A first in six years.

A plane from the Yemenia company took off on Monday May 16 from Sanaa, the capital of Yemen controlled by the Houthi rebels.

Since April 2, the warring parties have observed a national truce in the war, which has handed the country over to one of the worst humanitarian tragedies in the world.

The plane, which was heading for the Jordanian capital Amman, was carrying around 100 Yemeni passengers, most of them sick or elderly, AFP correspondents at Sanaa airport noted.

Houthi rebels took control of the Yemeni capital in 2014, sparking a bloody conflict with the internationally recognized government backed by a coalition led by neighboring Saudi Arabia, which is intervening in the world's poorest Arab country. to support loyalist forces.

This coalition controls all of Yemen's air and maritime space, including the areas where the rebels have taken power, particularly in the North-West: only UN flights have so far been authorized at the airport of the capital since 2016.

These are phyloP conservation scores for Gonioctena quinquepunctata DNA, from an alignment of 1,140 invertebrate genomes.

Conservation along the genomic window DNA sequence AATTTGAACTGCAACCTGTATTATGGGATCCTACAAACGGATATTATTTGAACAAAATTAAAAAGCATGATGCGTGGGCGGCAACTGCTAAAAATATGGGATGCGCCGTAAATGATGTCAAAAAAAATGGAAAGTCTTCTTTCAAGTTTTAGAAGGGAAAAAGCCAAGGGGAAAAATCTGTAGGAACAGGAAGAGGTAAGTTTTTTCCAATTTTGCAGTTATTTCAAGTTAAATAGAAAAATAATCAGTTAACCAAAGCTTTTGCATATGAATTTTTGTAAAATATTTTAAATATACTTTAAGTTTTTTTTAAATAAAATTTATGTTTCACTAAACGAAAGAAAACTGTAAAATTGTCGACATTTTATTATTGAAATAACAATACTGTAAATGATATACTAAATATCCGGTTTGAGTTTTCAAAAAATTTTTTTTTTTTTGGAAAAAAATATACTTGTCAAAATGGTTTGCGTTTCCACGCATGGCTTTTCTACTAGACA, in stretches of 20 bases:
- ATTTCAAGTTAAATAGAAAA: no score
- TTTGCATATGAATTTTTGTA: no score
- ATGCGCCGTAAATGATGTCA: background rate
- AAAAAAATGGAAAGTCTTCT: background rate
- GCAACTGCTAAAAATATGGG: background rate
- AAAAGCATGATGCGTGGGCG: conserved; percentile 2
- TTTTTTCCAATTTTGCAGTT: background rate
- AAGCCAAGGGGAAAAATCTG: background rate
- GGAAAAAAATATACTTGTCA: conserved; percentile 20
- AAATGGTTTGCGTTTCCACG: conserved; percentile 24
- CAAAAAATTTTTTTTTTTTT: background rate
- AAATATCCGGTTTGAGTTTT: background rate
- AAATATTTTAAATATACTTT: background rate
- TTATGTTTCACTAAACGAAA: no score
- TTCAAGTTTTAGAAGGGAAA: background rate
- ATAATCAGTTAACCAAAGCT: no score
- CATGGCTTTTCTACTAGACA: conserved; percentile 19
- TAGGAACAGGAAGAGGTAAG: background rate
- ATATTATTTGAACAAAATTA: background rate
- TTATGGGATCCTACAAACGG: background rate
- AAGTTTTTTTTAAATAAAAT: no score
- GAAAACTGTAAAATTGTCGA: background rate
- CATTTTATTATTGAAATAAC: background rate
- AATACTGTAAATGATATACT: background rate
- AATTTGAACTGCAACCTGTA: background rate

The Houthis, close to Iran, accuse Riyadh of maintaining a "blockade" on Yemen, the Saudis saying they want to guard against arms smuggling and other clandestine activities.

But since April 2, the parties in conflict have observed a national truce which has given a rare glimmer of hope to a population of around 30 million, delivered to one of the worst humanitarian tragedies in the world.

This truce provides, in addition to a relatively well-respected ceasefire, the gradual opening of Sanaa airport to commercial flights.

With AFP

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